NATORI, Miyagi Prefecture--Young people are pouring in from across the country to roll up their sleeves and donate at a local fall blood drive.

But the sudden influx of youth eager to donate is not related to a special connection they have to the city, nor is it due to a desperate appeal from local health officials.

The main attraction is the new nurse.

Sana Natori, a popular animated YouTube personality dressed as a rookie nurse, is the new face of the blood drive, and her image is drawing zealous fans--and their blood--from all around Japan.

Her fans have taken to Twitter to profess their adoration for the cute virtual personality who is helping to bolster the city’s blood supply. One fan showered praise on city officials for making the fictional character the official mascot.

"Drain all my blood and use it," another hardcore fan tweeted.

Donning a pink uniform and nurse cap adorned with a red heart, Sana Natori made her YouTube debut two years ago. Her YouTube channel has about 218,000 subscribers and she has more than 200,000 Twitter followers.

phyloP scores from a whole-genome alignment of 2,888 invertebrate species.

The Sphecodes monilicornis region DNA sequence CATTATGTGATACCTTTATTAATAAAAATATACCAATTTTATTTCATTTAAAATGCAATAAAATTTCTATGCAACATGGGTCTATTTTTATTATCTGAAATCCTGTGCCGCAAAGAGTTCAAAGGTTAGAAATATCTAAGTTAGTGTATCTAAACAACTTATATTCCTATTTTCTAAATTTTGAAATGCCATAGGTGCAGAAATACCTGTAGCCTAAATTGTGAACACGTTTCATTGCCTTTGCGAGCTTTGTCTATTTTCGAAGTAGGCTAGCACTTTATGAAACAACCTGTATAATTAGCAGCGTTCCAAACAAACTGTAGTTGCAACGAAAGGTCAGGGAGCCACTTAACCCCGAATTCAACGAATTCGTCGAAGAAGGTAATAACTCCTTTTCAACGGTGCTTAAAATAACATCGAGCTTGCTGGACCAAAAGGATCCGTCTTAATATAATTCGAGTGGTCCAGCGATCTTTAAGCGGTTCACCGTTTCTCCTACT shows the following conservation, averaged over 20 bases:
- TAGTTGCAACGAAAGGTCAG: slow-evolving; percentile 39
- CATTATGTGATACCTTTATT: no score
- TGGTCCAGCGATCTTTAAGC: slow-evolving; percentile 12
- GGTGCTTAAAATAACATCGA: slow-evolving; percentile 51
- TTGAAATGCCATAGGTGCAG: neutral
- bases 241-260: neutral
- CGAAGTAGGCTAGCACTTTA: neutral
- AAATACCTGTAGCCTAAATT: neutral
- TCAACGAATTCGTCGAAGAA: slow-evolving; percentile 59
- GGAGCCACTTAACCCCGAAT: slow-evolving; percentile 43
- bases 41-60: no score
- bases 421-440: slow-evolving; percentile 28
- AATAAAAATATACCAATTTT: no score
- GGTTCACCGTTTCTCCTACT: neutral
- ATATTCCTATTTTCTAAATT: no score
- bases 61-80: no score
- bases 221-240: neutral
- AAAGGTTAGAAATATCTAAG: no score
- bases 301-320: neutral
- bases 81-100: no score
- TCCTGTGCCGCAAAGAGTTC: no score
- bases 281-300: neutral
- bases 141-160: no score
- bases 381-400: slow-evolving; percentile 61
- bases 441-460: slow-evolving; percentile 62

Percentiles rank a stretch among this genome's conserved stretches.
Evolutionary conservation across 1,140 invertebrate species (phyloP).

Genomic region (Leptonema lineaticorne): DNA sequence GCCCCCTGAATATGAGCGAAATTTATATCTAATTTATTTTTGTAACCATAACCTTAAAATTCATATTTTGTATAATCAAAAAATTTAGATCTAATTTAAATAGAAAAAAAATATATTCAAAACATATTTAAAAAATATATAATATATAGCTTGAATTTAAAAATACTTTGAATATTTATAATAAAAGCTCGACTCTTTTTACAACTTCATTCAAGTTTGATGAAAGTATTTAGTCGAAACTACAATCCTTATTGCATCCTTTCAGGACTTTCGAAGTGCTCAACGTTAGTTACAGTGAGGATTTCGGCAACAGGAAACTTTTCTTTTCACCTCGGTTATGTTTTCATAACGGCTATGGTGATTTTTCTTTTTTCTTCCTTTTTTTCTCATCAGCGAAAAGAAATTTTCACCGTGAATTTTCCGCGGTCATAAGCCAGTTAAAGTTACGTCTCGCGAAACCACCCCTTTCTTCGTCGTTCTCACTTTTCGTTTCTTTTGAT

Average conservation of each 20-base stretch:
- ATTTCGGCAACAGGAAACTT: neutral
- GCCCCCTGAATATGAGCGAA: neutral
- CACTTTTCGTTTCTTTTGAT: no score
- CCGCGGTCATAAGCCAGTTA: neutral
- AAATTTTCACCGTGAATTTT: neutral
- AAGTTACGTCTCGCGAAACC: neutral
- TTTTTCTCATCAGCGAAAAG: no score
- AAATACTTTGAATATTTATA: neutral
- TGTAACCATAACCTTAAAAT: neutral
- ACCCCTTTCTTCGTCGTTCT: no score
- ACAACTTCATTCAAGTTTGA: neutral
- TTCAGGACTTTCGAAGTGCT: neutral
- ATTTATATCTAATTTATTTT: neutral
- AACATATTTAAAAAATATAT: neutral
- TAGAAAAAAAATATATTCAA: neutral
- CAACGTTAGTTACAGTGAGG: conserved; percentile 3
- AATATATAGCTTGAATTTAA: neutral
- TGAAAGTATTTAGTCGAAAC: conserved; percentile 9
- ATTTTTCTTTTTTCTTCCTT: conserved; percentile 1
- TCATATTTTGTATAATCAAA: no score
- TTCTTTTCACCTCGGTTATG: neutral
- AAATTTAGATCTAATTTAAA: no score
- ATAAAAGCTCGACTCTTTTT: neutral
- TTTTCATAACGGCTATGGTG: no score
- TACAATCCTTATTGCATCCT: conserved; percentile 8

The city's public health center chose the popular character as its promotional mascot after struggling to attract young people to give blood.

Desperately searching the internet for a solution, one local official stumbled across the popular icon whose surname, Natori, is spelled the same as the city.

The health center said it proposed a collaboration and Sana Natori, who had no previous relationship with the city, was enthused about the idea.

Officials set up standing banners featuring Sana Natori at blood donation venues at shopping malls and other locations across the city.

Donors are given a poster featuring the character to take home.

When Sana Natori announced her role as the blood drive’s poster child on Twitter, the tweet attracted 190,000 likes and quickly went viral.

At the first session on Aug. 30 featuring the new mascot, the number of donors more than doubled from the previous day to 93. Young fans rushed to the venue from Miyagi and other prefectures in the Tohoku region, with some devoted fans even coming from as far as Shimane and Aichi prefectures.

The health center had to move to a reservation system and limit the number of posters given out at the venues to prevent crowds from forming. When the second session took place on Sept. 26, once again, some fans showed up from faraway places, such as Fukui and Hyogo prefectures.